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Just another piece of interesting (I think) research, Plasma Pyrolysis.
Wow! It’s been 6 months since I last logged in!
@mathijsstroober I bought a Guppy Friend washing bag. It’s a really fine mesh that feels like silk to touch. But I didn’t find it collected much. Either my clothes didn’t have any fluff (difficult to believe) or it just didn’t work very well! Or I couldn’t see the collected fluff. The bag was also quite small. Good idea though I’m not sure how effective it is.
I tried one of these shredders with rigid plastic containers and thick plastic bags, and had very little success! I think the blade spins too quickly and perpendicular to the material being fed in, so the plastic just bounces off and occasionally makes a tiny chip.
I also tried a paper shredder which appears to have a similar mechanism to PPs shredders. Also no good!
You might have a different style of shredder and have more success though! Good luck.
Washing and drying plastics
Separating plastic flakes from non-plastic flakes
Although I haven’t built any of the equipment yet, I’ve had some thoughts on ways to wash highly contaminated materials.
– Segregate plastics into similarly contaminated batches, right from the beginning
– Remove dust and loose dirt from plastics before using any water
– Use mist and fog to minimise volume of water used
– Slowly tumble plastics so that they rub against each other, removing dirt without much water
– Catch and recirculate all water
– Minimise evaporation and smells, by keeping water surface or water containers covered, and as little hot water as possible
– Use steam on washed plastics, to rinse them of dirty water
– Filter microplastics from waste water, using Nitex screen (or similar), under low water pressure, then bin or burn microplastics
– Use float tanks to move plastics between machinery, similar to a conveyorbelt
– Make sure the bottom of tanks have taps, for easy emptying of sludge
– Store water in flexible bladders, potentially made from recycled sheet plastic
– Store water in used IBC water tanks
– Keep water containers up higher than where the water will be used, so that you can make use of gravity, rather than having to pump the water
– Harvest rainwater from as many neighbouring roofs as possible
– Distill dirty water to clean it (solar distillation, perhaps)
– Construct raised water tanks in a similar way to a raised pond
– Look up how your local hazardous waste companies dispose of liquids, as the sludge is likely to be highly contaminated. Perhaps compress sludge into dry briquettes to be disposed of, somehow!
This is quite a good vid but I do think it can be improved.
So, that’s my (non-expert) thoughts!
Have you had much success progressing this, @clementhempel?
It’d be interesting to know exactly what contaminants could be expected on the plastic packaging and tools (inhalers; syringe barrels, plungers & lids; tubing etc), even if accidentally contaminated. It may be that they’re very easily made risk-free using similar equipment to dental and tattoo sterilising kit. Or even just the heat from washing and/or extruding. I think it’s just radioactive material that would pose a disposal problem. I can’t imagine a syringe cap with blood from even a highly virulent patient will infect the user of the new plastic product. Once the plastic has sat in a bin and any blood has likely dried out, the plastic has then been washed, mixed amongst all the other plastic flakes, and then been heated in an extruder (or similar).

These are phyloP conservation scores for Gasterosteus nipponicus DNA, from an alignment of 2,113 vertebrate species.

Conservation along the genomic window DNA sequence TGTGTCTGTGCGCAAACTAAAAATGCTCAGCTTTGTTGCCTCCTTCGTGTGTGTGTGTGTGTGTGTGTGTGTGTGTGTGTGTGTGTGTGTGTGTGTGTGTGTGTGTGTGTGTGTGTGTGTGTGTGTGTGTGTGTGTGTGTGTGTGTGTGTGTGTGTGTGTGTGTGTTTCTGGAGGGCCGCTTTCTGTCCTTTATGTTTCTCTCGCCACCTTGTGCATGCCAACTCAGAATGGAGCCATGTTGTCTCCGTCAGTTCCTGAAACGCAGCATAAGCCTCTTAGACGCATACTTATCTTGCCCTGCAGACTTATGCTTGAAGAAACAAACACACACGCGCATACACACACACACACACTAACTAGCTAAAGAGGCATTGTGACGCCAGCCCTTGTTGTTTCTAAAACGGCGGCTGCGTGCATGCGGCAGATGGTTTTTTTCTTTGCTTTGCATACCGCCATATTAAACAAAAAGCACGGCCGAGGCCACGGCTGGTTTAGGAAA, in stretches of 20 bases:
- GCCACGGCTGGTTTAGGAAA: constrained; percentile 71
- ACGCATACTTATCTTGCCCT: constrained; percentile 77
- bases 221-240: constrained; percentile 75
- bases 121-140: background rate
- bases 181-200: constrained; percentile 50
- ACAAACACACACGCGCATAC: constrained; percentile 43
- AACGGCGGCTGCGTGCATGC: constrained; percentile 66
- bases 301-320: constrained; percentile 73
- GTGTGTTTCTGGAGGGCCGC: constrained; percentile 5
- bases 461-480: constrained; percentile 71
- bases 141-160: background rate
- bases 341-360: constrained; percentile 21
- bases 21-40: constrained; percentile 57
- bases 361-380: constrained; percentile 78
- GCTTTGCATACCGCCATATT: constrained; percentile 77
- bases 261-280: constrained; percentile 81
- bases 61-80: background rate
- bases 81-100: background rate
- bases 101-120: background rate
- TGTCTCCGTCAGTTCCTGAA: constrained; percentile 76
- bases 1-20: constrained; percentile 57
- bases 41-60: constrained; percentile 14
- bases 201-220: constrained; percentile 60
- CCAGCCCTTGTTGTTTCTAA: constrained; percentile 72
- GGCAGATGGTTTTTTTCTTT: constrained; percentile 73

I don’t know if you could collaborate with a local uni or science lab to conduct the research to see if anything hazardous remains in the plastic?
Waste medications are already disposed of by mixing into a jelly and leaving for months to degrade. Perhaps a liquid form could be used to rinse blister packs that have tiny amounts of dust left on them. Wetting powders can be tricky though.
It’d be great if somebody who knows what they are talking about (not me!) could make a recipe book, with all the heating and cooling info!
In the UK it’s possible to sell plastic to some of the big, well established waste companies. e.g. Biffa.
Investing in setting up a network of collection points might be a good first step. That way you have the raw material and can do whatever you want with it: Sell some, recycle some, experiment with developing product ideas. It also means you’re catching plastic that might otherwise end up going to landfill/watercourses/beaches, plus gives you the opportunity to gauge the types and quantities of plastic available. You can stock pile the material until you know how best to recycle it.
A lot of small companies think they are recycling their plastics, but actually the collection companies just burn it. This is a huge waste of resources. The embodied energy and carbon in plastic is huge, so burning it is the worst idea.
I think this is probably one of those ideas that sounds sensible, but has loads of practical complications; How to distribute the energy? How clean is it really? How to dispose of ash? Public support?
Interested to hear what your ideas are though.